Title:
REGISTRATION SYSTEM FOR A WEB PRINTER
Kind Code:
A1


Abstract:
An apparatus prints on a continuous web moving in a process direction. A fiducial marker prints on a portion of the web a repeating pattern of fiducial marks at a predetermined spacing along the process direction. At least two printing stations are operatively disposed downstream of the fiducial marker, each printing station including a printhead for placing marking material suitable for a partial image on the web. A photosensor reads a fiducial mark on the web moving relative to the printing station.



Inventors:
Mizes, Howard A. (Pittsford, NY, US)
Eun, Yongsoon (Webster, NY, US)
Kim, Songkuk (Yorktown Heights, NY, US)
Application Number:
12/107798
Publication Date:
10/29/2009
Filing Date:
04/23/2008
Assignee:
XEROX CORPORATION (Norwalk, CT, US)
Primary Class:
International Classes:
G01B21/02
View Patent Images:
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Primary Examiner:
SEO, JUSTIN
Attorney, Agent or Firm:
David M. Lockman (Indianapolis, IN, US)
Claims:
What is claimed is:

1. An apparatus for printing an image including partial images on a substantially continuous web moving in a process direction, comprising: a fiducial marker, for printing on a portion of the web a repeating pattern of fiducial marks, the repeating pattern comprising a set of unique marks, the fiducial marks being created at a predetermined spacing along the process direction; and at least two printing stations operatively disposed downstream of the fiducial marker, each printing station including a printhead for placing marking material suitable for a partial image on the web, and a photosensor for reading a fiducial mark on the web moving relative to the printing station.

2. The apparatus of claim 1, each unique mark being associated with a position along the web.

3. The apparatus of claim 1, each unique mark including a plurality of dots or dot spaces arranged to extend perpendicular to the process direction.

4. The apparatus of claim 1, further comprising a control system for causing the photosensors associated with the printing stations to read fiducial marks substantially simultaneously.

5. The apparatus of claim 4, the control system repeatedly causing the photosensors associated with the printing stations to read fiducial marks substantially simultaneously.

6. The apparatus of claim 4, the control system calculating a velocity of the web based on the photosensors reading the fiducial marks.

7. The apparatus of claim 4, the control system calculating a stretch of the web based on the photosensors reading the fiducial marks.

8. The apparatus of claim 4, the control system calculating a local stretch of the web based on the photosensors reading the fiducial marks.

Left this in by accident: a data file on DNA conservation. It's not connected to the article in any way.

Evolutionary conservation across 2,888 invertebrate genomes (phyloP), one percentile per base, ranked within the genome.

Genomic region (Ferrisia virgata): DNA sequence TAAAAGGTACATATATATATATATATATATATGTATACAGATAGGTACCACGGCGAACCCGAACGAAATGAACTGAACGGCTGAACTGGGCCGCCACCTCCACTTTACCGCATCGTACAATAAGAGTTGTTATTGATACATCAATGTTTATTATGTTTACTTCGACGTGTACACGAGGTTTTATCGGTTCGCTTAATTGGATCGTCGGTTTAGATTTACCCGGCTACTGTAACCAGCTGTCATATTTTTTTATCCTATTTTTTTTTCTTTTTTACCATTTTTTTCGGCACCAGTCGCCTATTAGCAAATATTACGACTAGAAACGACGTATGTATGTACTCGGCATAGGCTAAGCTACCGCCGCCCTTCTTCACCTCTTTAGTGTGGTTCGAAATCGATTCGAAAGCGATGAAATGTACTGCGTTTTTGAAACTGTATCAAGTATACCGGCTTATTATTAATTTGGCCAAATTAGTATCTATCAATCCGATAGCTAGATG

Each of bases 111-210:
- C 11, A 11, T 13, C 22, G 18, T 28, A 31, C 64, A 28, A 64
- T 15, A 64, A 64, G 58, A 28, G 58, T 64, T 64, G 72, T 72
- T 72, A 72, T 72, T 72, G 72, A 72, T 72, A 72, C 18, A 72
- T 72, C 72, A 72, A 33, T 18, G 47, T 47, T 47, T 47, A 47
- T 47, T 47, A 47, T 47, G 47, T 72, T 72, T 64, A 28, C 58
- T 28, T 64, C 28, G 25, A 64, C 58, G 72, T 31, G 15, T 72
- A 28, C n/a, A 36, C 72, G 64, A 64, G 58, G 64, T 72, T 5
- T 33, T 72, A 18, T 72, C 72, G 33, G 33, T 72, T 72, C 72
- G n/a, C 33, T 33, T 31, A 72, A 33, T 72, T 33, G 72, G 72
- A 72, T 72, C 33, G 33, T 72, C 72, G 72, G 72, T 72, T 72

9. The apparatus of claim 4, the control system influencing operation of at least one printhead, based on at least one of a calculated stretch and calculated velocity of the web.

10. The apparatus of claim 4, the control system influencing operation of a drive system for the web, based on at least one of a calculated stretch and calculated velocity of the web.

11. The apparatus of claim 1, further comprising a reflex system associated with each print station, the reflex system detecting a predetermined unique number being read by the photosensor and causing, in response to the detecting, a printhead to place a line of image data on the web.

12. The apparatus of claim 1, further comprising a reflex system associated with each print station, the reflex system detecting a predetermined unique number being read by the photosensor and causing, in response to the detecting, a printhead to change its firing rate.

Description:

TECHNICAL FIELD

The present disclosure relates to printing color images on a continuous web.

BACKGROUND

Large-scale printing apparatus, in which images are printed on a continuous web of substrate that is subsequently cut into pages, are well known. When printing color images, it is typical to provide multiple imaging stations along the web path, each station laying down a partial image of a primary color. The primary color images are superimposed to form a full-color image. Of course, in such a situation, precise registration of the different partial images is of concern.

The present disclosure relates to a control system for operating a web-based full-color printing apparatus.

SUMMARY

According to one aspect, there is provided an apparatus for printing an image including partial images on a substantially continuous web moving in a process direction. A fiducial marker, for printing on a portion of the web a repeating pattern of fiducial marks, the repeating pattern comprising a set of unique marks, the fiducial marks being created at a predetermined spacing along the process direction. At least two printing stations are operatively disposed downstream of the fiducial marker, each printing station including a printhead for placing marking material suitable for a partial image on the web, and a photosensor for reading a fiducial mark on the web moving relative to the printing station

BRIEF DESCRIPTION OF THE DRAWINGS

FIG. 1 is a simplified elevational view of an ink-jet printer for printing color images on a continuous web.